Many of the Prosperity farmers are out of straw and are buying hay for their stock.

Arbon Central School Notes

There was no school Tuesday due to the stove smoking.

Arbon and Vicinity

Eynon Davis returned home last week from near Jerome where he was called by the illness of his father.

The infant son of Mr. and Mrs. Geo. Houck, has been quick sick the past week.

The infant child of Mr. and Mrs. Perry Howell is very ill at their home here.

The infant son of Mr. and Mrs. Perry Howell is quite ill with pneumonia.

The dance was well attended at Central hall Friday evening especially by a crowd of drunken men and young men, some of them from Pauline. The boys were merely boys who have been attending school There is a strong suspicion where the liquor was obtained.

Some of the telephone lines have been down during the recent storm and are being repaired.
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source: American Falls Press. (American Falls, Idaho), 12 March 1920. Chronicling America: Historic American Newspapers. Lib. of Congress.
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American Falls Press. March 12, 1920, Page 5

Local Briefs

Miss Goldie Drake has been confined to her home this week with a severe attack of bronchitis.

Mary G. Fisher, the school mistress at Bonanza Bar, has been visiting in American Falls this week.

Phillip and Philo Stilson stopped last week-end in American Falls to visit with Mr. and Mrs. Jack Stuart and family, and many other old friends from eastern Washington. They were on their way home following a trip to eastern Washington to attend the funeral of their sister and mother, both of whom died suddenly.

(ibid, page 5)
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American Falls Press. March 12, 1920, Page 8

Hospital Notes

Ora Kramer who has been ill with influenza and pneumonia returned to Rockland today.

Mrs. Frank J. Winzel of Aberdeen, who was operated upon about ten days ago returned home today.

Mrs. N. W. Chapman of Raft River was operated upon yesterday and is getting along nicely.

Miss Annie Schroeder of Aberdeen is a patient at the hospital, suffering from an ear affection.
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Eight Arrests Made For Violation Of Speed Laws

Eight auto drivers were arrested Sunday for exceeding the speed limit of 15 miles an hour within the city limits. These arrested were C. Lee French, W. H. Philbrick, W. L. Newton, H. F. Fitzpatrick, U. R. Smith, W. H. Griswold, Calvert Sallee and George Bowman. All paid the fine of $5 and costs.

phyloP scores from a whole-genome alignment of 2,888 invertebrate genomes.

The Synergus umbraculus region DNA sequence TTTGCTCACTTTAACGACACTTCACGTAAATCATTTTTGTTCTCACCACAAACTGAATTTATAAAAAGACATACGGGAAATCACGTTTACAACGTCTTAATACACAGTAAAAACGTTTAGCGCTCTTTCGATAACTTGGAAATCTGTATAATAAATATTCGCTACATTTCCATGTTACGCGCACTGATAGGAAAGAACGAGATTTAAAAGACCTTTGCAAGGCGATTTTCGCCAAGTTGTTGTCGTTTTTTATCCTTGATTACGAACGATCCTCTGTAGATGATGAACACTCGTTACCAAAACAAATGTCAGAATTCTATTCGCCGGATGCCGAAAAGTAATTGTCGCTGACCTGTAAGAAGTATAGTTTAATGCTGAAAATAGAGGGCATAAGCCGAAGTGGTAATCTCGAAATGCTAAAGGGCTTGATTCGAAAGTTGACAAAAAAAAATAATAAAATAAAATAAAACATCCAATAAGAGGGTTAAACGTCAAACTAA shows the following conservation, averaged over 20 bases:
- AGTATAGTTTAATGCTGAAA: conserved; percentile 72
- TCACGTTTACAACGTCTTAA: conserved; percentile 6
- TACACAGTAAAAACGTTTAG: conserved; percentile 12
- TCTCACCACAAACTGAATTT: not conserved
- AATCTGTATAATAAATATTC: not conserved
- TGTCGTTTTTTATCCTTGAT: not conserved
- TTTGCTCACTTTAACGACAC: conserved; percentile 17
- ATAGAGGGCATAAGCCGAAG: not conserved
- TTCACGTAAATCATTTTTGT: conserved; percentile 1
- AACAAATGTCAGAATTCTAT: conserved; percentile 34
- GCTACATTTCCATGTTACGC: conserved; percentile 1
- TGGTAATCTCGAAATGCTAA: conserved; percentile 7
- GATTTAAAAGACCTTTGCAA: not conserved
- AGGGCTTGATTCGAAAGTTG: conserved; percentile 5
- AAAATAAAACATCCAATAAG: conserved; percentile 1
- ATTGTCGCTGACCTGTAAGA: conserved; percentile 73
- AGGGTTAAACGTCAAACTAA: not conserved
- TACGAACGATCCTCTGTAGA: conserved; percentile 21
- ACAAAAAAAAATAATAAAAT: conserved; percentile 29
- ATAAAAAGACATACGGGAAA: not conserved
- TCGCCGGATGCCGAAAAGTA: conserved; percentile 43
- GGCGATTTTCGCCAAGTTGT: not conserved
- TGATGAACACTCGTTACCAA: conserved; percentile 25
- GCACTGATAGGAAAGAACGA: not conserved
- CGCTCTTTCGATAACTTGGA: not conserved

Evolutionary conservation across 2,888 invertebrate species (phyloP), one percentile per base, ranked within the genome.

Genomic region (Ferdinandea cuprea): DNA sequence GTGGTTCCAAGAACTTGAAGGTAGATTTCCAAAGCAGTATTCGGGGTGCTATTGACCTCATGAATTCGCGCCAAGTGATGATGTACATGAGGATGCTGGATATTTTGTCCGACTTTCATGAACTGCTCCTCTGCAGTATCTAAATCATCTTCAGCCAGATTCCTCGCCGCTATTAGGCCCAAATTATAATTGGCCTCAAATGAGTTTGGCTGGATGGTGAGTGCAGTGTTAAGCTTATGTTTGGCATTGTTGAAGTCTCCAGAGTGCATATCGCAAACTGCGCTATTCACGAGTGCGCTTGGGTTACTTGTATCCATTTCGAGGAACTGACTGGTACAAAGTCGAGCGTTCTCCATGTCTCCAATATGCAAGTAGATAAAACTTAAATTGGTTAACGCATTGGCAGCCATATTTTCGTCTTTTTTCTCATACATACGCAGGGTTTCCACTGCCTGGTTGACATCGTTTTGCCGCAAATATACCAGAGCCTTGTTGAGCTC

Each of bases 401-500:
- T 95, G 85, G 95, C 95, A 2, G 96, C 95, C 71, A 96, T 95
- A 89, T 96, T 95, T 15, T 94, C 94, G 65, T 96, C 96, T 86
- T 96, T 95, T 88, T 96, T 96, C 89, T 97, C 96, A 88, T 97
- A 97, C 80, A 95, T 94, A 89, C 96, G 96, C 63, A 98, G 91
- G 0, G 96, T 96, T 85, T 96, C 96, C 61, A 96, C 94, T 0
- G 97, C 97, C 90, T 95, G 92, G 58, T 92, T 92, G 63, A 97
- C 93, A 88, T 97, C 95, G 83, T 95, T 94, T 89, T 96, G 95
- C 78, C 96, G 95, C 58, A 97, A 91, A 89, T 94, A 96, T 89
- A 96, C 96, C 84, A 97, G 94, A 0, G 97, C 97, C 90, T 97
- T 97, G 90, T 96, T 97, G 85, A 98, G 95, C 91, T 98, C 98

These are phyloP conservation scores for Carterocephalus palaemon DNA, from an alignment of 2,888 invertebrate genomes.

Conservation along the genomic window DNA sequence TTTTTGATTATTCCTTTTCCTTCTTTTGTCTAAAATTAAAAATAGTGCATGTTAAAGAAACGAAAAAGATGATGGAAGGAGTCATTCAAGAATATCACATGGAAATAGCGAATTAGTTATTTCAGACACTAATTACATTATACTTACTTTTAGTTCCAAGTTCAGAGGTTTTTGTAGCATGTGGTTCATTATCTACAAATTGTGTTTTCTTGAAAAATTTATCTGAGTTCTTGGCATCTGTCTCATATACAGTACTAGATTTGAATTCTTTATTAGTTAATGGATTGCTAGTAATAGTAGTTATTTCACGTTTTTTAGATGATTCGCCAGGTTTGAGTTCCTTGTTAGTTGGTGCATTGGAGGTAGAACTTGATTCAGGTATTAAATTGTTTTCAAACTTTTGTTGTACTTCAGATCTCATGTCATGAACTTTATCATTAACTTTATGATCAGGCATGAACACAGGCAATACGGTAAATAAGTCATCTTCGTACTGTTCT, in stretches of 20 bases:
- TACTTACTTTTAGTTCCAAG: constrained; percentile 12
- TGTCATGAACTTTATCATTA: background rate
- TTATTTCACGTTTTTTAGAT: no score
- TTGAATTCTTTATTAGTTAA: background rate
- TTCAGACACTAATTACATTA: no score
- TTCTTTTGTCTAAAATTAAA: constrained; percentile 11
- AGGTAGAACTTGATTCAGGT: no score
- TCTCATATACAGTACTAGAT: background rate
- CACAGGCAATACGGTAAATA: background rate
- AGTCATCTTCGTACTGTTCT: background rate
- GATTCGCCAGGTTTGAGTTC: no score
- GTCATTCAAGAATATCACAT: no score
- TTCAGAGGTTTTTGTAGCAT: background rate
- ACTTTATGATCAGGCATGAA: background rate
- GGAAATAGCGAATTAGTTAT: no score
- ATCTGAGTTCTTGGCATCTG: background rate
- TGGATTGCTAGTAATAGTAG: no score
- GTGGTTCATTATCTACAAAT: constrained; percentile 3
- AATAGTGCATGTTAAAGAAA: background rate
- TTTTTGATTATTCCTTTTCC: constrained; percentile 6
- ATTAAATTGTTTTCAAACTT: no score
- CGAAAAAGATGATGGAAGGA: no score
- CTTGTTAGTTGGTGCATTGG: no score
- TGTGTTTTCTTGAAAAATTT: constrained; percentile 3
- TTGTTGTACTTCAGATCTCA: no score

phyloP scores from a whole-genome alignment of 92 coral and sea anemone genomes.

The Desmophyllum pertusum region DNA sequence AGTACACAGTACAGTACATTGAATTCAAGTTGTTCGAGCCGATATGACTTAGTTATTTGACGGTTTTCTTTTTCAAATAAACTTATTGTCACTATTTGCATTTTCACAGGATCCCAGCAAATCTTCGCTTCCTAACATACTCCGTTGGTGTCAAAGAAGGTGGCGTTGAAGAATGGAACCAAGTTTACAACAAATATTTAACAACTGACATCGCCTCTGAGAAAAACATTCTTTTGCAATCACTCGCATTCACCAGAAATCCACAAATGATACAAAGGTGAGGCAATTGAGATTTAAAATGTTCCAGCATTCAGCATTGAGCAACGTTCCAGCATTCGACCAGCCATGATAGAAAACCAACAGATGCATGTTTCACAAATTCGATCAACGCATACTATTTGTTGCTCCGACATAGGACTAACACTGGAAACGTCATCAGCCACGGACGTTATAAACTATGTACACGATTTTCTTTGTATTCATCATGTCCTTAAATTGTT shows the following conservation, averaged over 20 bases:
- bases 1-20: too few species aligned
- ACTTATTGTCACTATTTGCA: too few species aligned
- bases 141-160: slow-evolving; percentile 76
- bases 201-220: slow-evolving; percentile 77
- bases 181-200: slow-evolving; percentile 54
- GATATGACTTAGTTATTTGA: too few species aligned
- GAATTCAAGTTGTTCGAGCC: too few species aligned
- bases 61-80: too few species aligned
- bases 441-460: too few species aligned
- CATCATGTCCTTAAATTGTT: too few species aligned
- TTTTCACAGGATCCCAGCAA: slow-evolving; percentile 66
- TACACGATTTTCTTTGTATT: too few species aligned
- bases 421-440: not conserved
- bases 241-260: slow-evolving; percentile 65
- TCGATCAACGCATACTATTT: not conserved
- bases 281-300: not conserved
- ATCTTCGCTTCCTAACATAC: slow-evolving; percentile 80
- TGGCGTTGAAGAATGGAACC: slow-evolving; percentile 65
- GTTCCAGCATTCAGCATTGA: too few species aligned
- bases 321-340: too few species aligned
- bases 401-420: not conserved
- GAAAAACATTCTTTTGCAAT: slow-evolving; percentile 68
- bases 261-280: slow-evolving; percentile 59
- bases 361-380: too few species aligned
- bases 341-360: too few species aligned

The sudden decent of the speed “cop” on the main thoroughfare of the city caught the drivers totally unawares. It was the first recent effort of the city council to curb the recklessness of auto drivers who dash through town at forbidden speeds. Joe Watts held the watch on the drivers and in a few hours had made arrests that will pay for several yards of graveling during the spring months.

(ibid, page 8)
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The Idaho Republican. March 12, 1920, Page 3

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Idaho State News

Joe Auola, a sheepman, was fined $110 and costs in Mountain Home for exposing range to sheep scab.
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Shelley

Last Monday N. R., Lambert demonstrated the Fordson tractor by hooking on to a road drag and dragging Main street and some of the other business streets of the town.

No more teams will be allowed to tie on Main street by order of the village board. A long row of hitching posts just north of the postoffice has been put up for the accommodation of the farmers and others who wish to tie up their teams while in town. A severe penalty will be enforced on those who disregard the signs on the telephone posts on Main street to this effect.

source: The Idaho Republican. (Blackfoot, Idaho), 12 March 1920. Chronicling America: Historic American Newspapers. Lib. of Congress.
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The Idaho Republican. March 12, 1920, Page 5

Local News

Dr. Bernhisel is reported on the sick list.

Mrs. Maude Turman has returned from Hamer, Idaho, where she attended the funeral of her brother.

Sheriff A. H. Simmons returned yesterday from Vancouver, where he was called to the bedside of his brother who was seriously ill. The sheriff reports his brother much improved at the present time.
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Cheering. — “Did the doctor seem encouraged about your condition?”

“Yes,” said Mr. Grabcoin, “I have an idea he thinks I’m going to be one of the most profitable patients he ever had.”

— Birmingham Age-Herald.

(ibid, page 5)
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The Idaho Republican. March 12, 1920, Page 6

Firth

William Jolley is at his place of business after a week’s absence due to influenza.